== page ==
Page  24 24 THE OFFICE OF AGRICULTURE IN THE SOCIAL ECONOMY. itself an expensive agent, so facilitates and cheapens exchanges, as to relieve agriculture and manufacture from the far greater cost of making these same exchanges by the time and labor consuming processes of barter. We have seen that agriculture is interested in the-prosperity and improvement of all mechanical and manufacturing interests; that agriculture in comnmon with the arts is interested in -the prosperity of commerce. Agriculture, in common with manufacture and commerce, is interested in the prosperity of the professions. Without the agency of these; without the sound social conditions of HEALTH, ORDER and MORALITY, production would be at an end. So much for the economic argument. Above all, it is interested in that agency which terminates not on the physical products, nor yet directly on social conditions, but on' the man himself. The raw material of the educator is the young mind, the unformed intellect of the community. This resulting product is the finished man, prepared by varied knowledge and discipline, and by special training, to act well his part as agriculturist, artisan, merchant, capitalist, physician, lawyer, or teacher; useful in the civil state, and in those more exalted relations which concern him as a member of the human family, and a subject of the universal empire of God. The educator, whether of the school or the press, stands at the point of power, and applies the moving force to the mechanism of human society. His is the highest office in the social economy. Agriculture is interested in the prosperity and growvthl of large towns. -A town or city is a part of the business mnachinery of the country. In some agricultural communities there has sprung up a narrow jealousy of the town, grudging its prosperity, tainting legislation by unequal taxation, and a denial of the facilities necessary to healthy development. In the large town the principle of competition is the most active, and furnishes the best check upon monopoly. The interests of town and country are mutual and harmonious. Lastly, agriculture is interested in the improvement and perfection of its own processes, in the discoveries of science and their applications, in that close union of the intellect of the state with its productive arm, which will finally do away with social distinctions, and leave each individual to stand on his personal merit as a part of the social system.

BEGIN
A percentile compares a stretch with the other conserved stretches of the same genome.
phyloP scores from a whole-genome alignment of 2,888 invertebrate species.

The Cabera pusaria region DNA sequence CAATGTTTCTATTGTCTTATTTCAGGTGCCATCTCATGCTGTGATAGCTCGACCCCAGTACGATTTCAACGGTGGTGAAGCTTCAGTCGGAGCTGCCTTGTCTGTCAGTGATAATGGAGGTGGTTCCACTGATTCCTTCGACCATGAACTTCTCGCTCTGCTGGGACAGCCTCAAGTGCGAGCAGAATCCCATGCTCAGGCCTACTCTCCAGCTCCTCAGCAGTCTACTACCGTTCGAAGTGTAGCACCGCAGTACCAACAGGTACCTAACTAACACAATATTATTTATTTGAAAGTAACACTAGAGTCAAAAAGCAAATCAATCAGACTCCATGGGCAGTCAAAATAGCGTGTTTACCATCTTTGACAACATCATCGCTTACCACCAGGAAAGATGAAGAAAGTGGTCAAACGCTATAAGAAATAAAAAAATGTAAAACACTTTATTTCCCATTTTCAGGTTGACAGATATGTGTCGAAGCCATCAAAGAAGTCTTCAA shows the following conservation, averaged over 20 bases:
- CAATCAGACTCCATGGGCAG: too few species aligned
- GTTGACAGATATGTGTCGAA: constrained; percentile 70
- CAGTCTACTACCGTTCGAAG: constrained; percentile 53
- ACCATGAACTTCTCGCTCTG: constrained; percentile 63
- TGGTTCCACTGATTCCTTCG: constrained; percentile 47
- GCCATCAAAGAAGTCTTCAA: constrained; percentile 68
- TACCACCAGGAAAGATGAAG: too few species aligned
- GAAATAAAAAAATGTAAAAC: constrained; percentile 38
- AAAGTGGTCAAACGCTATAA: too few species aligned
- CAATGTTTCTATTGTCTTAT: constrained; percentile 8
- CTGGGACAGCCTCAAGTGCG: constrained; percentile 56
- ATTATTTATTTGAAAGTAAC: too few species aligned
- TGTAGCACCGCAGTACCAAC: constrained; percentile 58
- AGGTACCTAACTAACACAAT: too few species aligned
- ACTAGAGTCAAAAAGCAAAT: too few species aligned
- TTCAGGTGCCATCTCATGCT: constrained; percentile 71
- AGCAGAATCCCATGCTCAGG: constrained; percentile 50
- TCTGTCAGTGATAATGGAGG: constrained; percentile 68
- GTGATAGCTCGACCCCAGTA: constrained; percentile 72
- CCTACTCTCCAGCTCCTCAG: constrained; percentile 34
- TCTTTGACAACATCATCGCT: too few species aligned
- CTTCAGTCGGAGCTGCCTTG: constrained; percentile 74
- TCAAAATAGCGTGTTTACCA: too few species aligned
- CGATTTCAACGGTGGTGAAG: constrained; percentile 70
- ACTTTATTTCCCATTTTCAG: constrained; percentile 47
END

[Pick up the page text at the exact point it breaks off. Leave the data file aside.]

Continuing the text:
Page  25 AGRICULTURE IN THE ANCIENT WORLD. CHAPTER III. AGRICULTURE IN THE ANCIENT WORLD. "It began to be a question whether Egypt was going to live much longer, when she paid more attention to embalming her grandfathers than she did to inspiring her children." CIVILIZATION A RELATIVE TERM-WEALTHI —WILD WHEAT AND WILD RICE-THE DATE-MIILLET-EGYPTIAN AGRICULTURE AND HORTICULTURE-FLAX CULTURE -GRANARIES MODELS OF OUR ELEVATORS - CONDITION OF THE PEOPLE CHINA-CONFUCIUS A TEACHER OF AGRICULTURAL THRIFT-HOW SILE CULT URE HAS BEEN PROMOTED-IMPLEMENTS-SIZE OF FARMS-WAGES-JAPAN COMPARED WITH GREAT BRITAIN-WHEAT CULTURE-RURAL LIFE IN GREECE -XENOPBON A FARMER-HESIOD'S "WORKS AND DAYS "-PUBLIC GARDENS DECAY-ARISTOTLE THE FATHER OF A RATIONAL POLITY-SLAVERY-ROME PATRICIANS AND PLEBEIANS-SIZE OF FARMS-COMMON PASTURE-TENANTS CATO'S DESCRIPTION OF A STEWARD-THE ROME OF TO-DAY. A COMPLETE history of agriculture has yet to be written. From the traditions of different nations, their works of art, and their literatures, we find abundant evidence that, however splendid the superstructure, the civilization of every nation has rested where it does to-day, upon the toil of millions for their daily bread-the satisfaction of the common wants of humanity. Whatever may afterward be added to improve, adorn and elevate the social or spiritual condition of man, his relation to the soil remains unchanged; there is the basis of his prosperity. It was given to him "for usufruct alone," not for consumption, and still less for profligate waste. Wherever the obligation to maintain the harmonious balance between organic and inorganic nature has been met, there we find the oldest and most permanent civilizations. Wherever the selfish pursuit of profit, the vile principle "After us the Deluge," has been the ruling motive, the deluge has followed, leaving in its wake a human deterioration which corresponds with the destruction of virgin lands. From the old center and cradle of the race we may trace man as he flies from the arena of his own actions, in Palestine, in Greece, in Italy, in the north of Africa and Spain, leaving behind him soils rendered infertile through the demolition of forests, "thorns and thistles," or the depauperated fornms of once noble races of plants. Having reached the western limit, the tide of emigration must ere long return upon its course, to restore and recover the wastes it has-created. Indigenous species of animals and plants needlessly extirpated, must be replaced by alien forms, and the balance re-adjusted as far 25